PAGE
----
The tall man removed his sunglasses, unafraid to reveal his face. Al-Hitti saw immediately that he was American, not English—they were as different in step and behavior to his discerning eye as Ethiopians and Somalis. So this was the one whom he was scheduled to meet. It was an appointment he had not looked forward to. A disappointment.

  He enjoyed playing with English words.

  And he was even less happy now that he saw that the man he would have to kill was in fact a decent-looking fellow with strong features and even a respectable tan. That English word, tan, appeared in his head, surrounded by half-naked women. This irritated him.

  The American caught his eye and stepped forward, walking lightly around the tables to the rear of the shop. To Al-Hitti he offered his right hand and in low, mellow tones introduced himself. His name was John Brown. He was from Massachusetts—a silly, sneezing sort of name for a place. His Arabic was of the Cairo variety and surprisingly good.

  ‘You are just as I imagined you,’ Al-Hitti told the American, a lie. He had imagined instead a small, furtive man wearing loose clothing.

  ‘Is it so?’ the American said, and pulled back a flimsy wrought-iron chair to sit. They both measured out tiny smiles.

  The cousin arrived to take their orders. He pointedly ignored the American, turning his good eye from that part of the room. John Brown did not seem to mind.

  As Al-Hitti waited for a glass of thick sweet tea, he examined the American closely. Their silence drew out. His first impression had been one of quiet strength, a man who would appeal to women. But Al-Hitti’s deeper instincts made him less certain. There were telling lines in the American’s face and a determined sadness that reminded Al-Hitti of an old fighter—not a soldier, who could be casually cruel and blame others, but a mountain guerilla, used to working and living alone for months and having no one to blame but himself.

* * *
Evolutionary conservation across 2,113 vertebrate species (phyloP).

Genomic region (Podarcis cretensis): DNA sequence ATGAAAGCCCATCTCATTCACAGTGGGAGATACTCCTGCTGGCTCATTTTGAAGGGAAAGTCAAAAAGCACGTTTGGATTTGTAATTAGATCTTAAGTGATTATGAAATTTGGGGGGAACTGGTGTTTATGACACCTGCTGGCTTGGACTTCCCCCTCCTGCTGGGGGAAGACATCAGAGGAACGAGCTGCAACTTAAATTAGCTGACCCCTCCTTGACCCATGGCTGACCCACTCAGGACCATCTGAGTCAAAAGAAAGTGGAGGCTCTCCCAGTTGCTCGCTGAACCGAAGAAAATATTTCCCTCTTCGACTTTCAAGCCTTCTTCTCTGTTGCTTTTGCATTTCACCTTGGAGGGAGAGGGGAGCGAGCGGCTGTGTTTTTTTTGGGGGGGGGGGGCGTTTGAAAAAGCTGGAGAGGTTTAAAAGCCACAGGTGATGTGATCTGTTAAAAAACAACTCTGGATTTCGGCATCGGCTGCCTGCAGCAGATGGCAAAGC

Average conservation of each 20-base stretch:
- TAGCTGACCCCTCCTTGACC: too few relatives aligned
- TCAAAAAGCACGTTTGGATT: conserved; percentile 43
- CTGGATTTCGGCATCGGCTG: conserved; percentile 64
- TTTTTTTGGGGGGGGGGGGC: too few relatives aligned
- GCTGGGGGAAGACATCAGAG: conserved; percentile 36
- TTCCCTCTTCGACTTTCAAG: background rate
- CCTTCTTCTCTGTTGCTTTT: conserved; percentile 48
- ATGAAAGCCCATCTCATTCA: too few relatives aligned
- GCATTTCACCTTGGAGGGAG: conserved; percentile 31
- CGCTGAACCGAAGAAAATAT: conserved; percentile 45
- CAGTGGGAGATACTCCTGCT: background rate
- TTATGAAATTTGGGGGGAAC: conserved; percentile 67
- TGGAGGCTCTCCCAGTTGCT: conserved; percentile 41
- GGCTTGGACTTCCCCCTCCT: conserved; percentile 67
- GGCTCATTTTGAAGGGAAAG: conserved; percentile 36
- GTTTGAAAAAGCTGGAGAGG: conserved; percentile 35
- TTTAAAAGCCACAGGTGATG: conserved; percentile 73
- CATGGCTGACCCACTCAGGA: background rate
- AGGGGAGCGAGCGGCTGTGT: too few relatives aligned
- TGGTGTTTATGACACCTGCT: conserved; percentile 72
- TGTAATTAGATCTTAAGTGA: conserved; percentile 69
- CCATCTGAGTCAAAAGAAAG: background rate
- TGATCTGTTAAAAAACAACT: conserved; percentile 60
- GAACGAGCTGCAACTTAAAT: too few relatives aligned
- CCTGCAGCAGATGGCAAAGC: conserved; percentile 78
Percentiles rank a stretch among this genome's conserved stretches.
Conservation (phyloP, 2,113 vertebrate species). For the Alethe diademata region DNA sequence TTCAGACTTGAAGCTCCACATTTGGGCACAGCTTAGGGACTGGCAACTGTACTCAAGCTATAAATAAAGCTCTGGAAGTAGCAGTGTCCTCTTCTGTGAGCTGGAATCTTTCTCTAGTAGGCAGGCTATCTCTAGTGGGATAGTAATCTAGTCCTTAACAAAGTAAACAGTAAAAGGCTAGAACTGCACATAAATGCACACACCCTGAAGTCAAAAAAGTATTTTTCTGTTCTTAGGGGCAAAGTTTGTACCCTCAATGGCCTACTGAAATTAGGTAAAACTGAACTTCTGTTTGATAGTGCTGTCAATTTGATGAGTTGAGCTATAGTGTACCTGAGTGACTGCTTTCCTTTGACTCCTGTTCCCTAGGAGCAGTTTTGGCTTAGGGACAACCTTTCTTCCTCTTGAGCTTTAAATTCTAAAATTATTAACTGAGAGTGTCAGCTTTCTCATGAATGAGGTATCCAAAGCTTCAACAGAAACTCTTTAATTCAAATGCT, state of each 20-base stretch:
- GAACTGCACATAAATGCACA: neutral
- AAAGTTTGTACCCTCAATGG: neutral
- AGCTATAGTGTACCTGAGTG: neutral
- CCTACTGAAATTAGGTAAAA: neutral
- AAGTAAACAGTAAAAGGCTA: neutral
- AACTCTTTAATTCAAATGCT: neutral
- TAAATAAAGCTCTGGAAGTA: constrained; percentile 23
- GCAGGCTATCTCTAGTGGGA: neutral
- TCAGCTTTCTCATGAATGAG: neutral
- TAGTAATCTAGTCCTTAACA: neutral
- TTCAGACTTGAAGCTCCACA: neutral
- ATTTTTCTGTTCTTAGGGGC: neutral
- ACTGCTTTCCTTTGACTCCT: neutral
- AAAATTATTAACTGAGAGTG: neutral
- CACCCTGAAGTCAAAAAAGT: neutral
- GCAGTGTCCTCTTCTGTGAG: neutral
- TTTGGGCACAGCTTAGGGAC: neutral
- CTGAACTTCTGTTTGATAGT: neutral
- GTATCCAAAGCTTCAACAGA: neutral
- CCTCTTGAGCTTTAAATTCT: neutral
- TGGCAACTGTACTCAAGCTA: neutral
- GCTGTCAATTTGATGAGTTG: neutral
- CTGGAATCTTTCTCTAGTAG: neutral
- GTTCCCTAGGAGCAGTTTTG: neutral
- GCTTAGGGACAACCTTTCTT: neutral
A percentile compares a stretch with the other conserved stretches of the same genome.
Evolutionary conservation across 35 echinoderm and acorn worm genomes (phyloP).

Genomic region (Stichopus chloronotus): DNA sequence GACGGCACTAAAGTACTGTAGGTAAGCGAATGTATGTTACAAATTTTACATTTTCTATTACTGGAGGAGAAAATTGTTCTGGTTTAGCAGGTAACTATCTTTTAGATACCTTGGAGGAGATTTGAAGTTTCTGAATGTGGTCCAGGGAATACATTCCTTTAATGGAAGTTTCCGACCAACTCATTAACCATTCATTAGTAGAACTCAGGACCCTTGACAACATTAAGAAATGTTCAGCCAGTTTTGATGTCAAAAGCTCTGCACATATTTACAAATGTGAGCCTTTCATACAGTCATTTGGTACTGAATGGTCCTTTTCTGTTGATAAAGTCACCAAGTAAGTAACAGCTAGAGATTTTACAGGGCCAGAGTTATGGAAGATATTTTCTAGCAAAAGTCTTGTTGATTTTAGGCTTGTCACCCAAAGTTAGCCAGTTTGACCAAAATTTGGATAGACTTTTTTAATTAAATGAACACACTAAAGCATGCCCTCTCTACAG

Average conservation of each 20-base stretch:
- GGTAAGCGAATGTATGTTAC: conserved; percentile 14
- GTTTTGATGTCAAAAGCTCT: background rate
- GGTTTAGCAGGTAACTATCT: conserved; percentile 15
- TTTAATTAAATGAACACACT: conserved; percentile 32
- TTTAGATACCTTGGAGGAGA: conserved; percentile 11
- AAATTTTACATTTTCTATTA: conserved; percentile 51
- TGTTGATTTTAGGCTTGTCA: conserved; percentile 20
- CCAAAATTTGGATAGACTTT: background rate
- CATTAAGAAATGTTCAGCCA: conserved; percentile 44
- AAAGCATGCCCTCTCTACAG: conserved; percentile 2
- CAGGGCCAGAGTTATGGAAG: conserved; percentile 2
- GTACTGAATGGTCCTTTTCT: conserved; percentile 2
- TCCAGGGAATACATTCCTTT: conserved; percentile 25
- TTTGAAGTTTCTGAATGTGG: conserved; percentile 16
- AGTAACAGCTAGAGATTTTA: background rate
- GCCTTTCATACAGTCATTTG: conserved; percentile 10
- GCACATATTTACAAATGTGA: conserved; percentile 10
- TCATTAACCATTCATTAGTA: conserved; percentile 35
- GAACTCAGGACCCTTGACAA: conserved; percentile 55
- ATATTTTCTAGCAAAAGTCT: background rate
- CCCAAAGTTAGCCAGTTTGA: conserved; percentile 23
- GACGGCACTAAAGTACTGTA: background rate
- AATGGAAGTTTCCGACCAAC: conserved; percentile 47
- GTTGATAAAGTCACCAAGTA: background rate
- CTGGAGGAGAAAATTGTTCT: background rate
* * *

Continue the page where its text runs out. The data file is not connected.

John Brown’s appearance was made more striking by the fact that he had one blue eye and one green
eye. Al-Hitti had never seen such a thing.

  The American put his hand to his chest. ‘Before you decide whether or not to kill me…’ He reached swiftly into his coat pocket and pulled out a heat-sealed plastic packet full of beige powder.

  Al-Hitti reacted as if stung by one of the horseflies. He pushed back, eyes wide, and his chair banged into another chair. ‘What is this?’

  ‘A sample,’ the American answered.

  ‘Complete?’ Al-Hitti asked, his voice rising in pitch.

  The American raised his chin. ‘Not yet. Soon.’

  Al-Hitti refused to handle the package until he saw his courage was in question and that the American was rapidly losing confidence. It was probably fake, anyway. Anything else would be too much to hope for. He took it. The plastic was beaded with sweat from the American’s hands, but inside, the powder was miraculously fine and light, clinging and dry.

  A handful of a hundred thousand miseries.

  ‘Tell your scientists, or your graduate students at university, to examine it with great care,’ the American instructed. ‘It will behave like a gas, penetrating everywhere if not properly handled. They will tell you that it is pure and that it has been genetically modified, but it is not complete. Not yet. Try it on someone you wish dead. Let your subject breathe a few grains, or swallow it, or touch it to his skin. In time, examined in the dark, his lesions will glow green and then red. These inserted genes are proof that we can do what we say.’

  Al-Hitti could not help avoiding the tall American’s gaze. There was something about the blue eye that reminded him of the sky over a desert waste.

  Al-Hitti leaned forward. ‘What sort of proof is this, just a package of powder extracted from the soil of Texas, where a steer has died, perhaps? How can we believe the rest of your story?’ Al-Hitti held the package out between two fingers. ‘I hear this is easy to make. That is what I am told.’

  ‘Believe what fools say,’ the American said, ‘less the fools they.’ He brought forth a small knife, pulled open a blade, and laid it on the table between them. ‘Rub it on your skin like baby powder. Let’s breathe it together.’